Maui is Hawaii's second-largest island, but away from the resorts and shopping malls, it's mostly a collection of small communities.
Sample the cream puffs at a historic Japanese bakery.
Test your driving skills on a one-lane stretch of mountain road that weaves along coastal cliffs.
Buy a pineapple at a roadside stand. Watch the owner slice it with his machete. Then eat it as the juice drips down your chin.
If you’re a first-timer on Maui, the guidebooks can help with the official checklist: sunrise at the Haleakala volcano. Snorkeling at Black Rock. Paddle-boarding off the coast in Lahaina.
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Been there. Done that, or just looking for something new? Pry yourself out of the lounge chair and put together your own mini-adventure. Here are three ideas for exploring off-the-beaten path.
Maui is Hawaii’s second-largest island, but away from the resorts and shopping malls, it’s mostly a collection of small communities.
Take a morning or afternoon to soak up a bit of laid-back island life. Here are a couple of options, either of which can be used to break up a trip to or from Hana or Haleakala:
• Paia, close to the Kahului airport on Maui’s north shore, and on the road to Hana. Once dominated by a sugar planation, Paia attracts a relaxed crowd of windsurfers from nearby Hookipa beach.
Stroll the two main streets lined with flat-roofed wooden buildings painted in faded pastels. Shop for shoes and bags made from hemp at the Hemp House, 16 Baldwin Ave., or bracelets made from island pine at the Maui Hands Gallery, 84 Hana Highway.
Chances are you’ll meet a local artist behind the register at the Maui Crafts Guild store. Twenty craftsmen, jewelers and painters sell their work in a canary yellow building at 69 Hana Highway.
• Makawao, a former cowboy town in Maui’s rural Upcountry, where Japanese and Portuguese immigrants settled in the late 1800s.
Follow your nose to Komoda Store & Bakery, 3674 Baldwin Ave., owned by the Komoda family for almost a century.
Third and fourth-generation family members start after midnight making doughnuts filled with guava and sweet red bean for customers who begin showing up at 7 a.m. Lining the top of the pastry case and selling for $1.50 each are cream puffs, the house specialty.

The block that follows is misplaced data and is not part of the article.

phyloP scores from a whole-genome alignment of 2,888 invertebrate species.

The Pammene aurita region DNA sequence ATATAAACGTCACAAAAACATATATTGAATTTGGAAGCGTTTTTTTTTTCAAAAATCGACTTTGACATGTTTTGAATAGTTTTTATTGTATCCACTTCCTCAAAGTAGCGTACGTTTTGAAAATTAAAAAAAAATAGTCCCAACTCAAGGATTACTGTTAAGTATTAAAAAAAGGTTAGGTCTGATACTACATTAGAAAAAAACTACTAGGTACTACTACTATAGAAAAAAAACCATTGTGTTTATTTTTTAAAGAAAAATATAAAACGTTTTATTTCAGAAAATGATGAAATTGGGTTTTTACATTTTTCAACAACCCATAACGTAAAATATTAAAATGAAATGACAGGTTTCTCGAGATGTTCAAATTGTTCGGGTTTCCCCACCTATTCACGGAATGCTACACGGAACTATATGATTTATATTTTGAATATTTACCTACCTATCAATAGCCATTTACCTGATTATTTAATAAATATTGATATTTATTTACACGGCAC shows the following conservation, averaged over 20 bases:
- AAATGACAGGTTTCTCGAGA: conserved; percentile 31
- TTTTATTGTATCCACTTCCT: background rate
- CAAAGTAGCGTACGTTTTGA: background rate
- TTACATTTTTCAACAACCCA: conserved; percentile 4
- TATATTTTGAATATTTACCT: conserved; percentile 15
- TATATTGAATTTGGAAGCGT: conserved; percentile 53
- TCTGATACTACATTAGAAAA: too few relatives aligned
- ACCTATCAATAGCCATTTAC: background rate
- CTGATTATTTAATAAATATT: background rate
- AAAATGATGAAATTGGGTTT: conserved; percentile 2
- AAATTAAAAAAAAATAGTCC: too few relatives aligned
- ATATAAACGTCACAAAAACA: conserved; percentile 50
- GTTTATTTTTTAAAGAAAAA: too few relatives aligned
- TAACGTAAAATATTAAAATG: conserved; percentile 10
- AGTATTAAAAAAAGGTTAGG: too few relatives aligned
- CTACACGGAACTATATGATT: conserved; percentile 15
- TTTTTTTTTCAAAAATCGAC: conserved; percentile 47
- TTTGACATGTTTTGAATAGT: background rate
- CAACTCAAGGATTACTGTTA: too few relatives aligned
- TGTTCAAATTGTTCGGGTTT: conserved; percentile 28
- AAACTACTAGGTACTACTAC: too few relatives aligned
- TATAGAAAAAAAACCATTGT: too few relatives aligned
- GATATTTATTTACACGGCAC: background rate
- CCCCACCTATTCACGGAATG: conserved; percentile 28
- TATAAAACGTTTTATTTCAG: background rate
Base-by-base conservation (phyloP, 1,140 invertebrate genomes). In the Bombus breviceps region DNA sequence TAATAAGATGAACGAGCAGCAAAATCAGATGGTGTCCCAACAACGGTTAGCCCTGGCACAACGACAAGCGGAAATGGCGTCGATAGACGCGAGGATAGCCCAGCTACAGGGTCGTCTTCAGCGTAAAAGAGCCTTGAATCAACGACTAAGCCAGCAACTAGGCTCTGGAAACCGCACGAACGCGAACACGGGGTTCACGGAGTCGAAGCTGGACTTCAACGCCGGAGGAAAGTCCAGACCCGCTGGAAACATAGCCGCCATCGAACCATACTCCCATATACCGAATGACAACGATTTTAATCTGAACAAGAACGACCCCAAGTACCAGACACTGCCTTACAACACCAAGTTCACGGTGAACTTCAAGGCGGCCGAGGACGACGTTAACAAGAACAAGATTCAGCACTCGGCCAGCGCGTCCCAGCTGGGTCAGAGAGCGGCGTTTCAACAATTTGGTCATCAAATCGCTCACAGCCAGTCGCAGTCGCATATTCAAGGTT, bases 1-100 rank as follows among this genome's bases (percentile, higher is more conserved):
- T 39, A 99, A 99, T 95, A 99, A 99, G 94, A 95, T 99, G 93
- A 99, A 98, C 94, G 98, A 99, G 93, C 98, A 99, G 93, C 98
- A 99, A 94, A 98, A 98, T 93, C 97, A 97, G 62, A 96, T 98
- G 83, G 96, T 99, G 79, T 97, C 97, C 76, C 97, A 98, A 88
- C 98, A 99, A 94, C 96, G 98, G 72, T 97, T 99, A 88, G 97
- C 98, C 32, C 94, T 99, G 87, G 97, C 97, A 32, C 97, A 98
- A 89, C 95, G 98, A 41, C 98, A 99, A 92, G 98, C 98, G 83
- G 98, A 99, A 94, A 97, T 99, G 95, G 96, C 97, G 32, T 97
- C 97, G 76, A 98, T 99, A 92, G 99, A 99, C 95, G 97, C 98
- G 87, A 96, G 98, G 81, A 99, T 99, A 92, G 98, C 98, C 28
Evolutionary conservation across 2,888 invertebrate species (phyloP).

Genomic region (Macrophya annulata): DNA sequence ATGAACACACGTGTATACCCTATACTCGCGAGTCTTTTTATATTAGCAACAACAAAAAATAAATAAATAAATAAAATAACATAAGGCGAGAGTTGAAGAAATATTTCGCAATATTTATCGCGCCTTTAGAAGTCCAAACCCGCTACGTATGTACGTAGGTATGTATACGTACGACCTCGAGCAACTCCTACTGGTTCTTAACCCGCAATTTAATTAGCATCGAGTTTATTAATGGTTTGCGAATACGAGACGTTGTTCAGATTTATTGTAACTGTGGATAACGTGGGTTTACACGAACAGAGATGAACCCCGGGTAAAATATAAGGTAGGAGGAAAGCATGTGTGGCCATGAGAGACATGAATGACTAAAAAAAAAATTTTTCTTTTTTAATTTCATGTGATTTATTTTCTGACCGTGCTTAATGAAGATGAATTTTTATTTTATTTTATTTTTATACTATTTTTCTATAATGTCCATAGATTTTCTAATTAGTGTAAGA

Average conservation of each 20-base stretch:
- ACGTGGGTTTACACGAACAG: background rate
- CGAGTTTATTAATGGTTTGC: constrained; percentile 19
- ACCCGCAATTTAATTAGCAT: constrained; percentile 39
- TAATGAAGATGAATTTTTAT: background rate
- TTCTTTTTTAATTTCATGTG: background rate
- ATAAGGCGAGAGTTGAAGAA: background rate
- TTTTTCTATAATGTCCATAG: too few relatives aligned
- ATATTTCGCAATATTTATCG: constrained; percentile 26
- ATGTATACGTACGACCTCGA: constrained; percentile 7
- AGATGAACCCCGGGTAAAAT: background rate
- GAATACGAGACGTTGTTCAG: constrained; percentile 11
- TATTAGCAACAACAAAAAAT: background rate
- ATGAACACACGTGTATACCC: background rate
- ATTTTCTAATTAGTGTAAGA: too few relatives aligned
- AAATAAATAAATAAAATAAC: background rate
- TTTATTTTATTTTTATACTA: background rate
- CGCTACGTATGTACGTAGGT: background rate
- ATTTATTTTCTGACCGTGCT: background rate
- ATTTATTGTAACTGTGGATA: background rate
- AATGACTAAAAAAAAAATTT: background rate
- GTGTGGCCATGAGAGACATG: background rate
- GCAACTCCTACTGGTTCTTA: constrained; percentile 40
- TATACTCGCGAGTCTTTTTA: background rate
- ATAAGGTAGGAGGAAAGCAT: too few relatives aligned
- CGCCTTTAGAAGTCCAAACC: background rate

Kiyoko Komoda, 90, whose husband’s father left a plantation job to open the bakery, was folding boxes in the back of the store the morning my husband, Tom, and I dropped in. Her sister-in-law, Leatrice, 80, greeted us from behind the counter.
Order a sack of doughnuts to go, then take a stroll through the gardens at the Hui No’eau Visual Arts Center on the estate of former sugar baron Harry Baldwin and his artist wife Ethel.
Lining Baldwin Avenue are art galleries and boutiques. Shop for ethnic jewelry at Little Tibet inside an old gas station, then grab a stool at the bar under the chili-pepper lights at Polli’s Mexican Restaurant, and cool off with a margarita.
Take a scenic drive
Everyone knows about the drive to Hana on the road that twists through tropical forests along the bottom of Haleakala.
Less well-known, shorter and scenic in a different way is the 30-mile drive over the top of the West Maui mountains (Highways 30 and 340), starting just past Kapalua in West Maui and ending in Wailuku.
Andrew Doughty, author of the guidebook, “Maui Revealed,” describes this drive as “Hana Highway without the traffic.”
Hana is an all-day excursion, but this drive took us three hours, including stops for short hikes and snacks, and the return trip back to Lahaina in West Maui from Wailuku.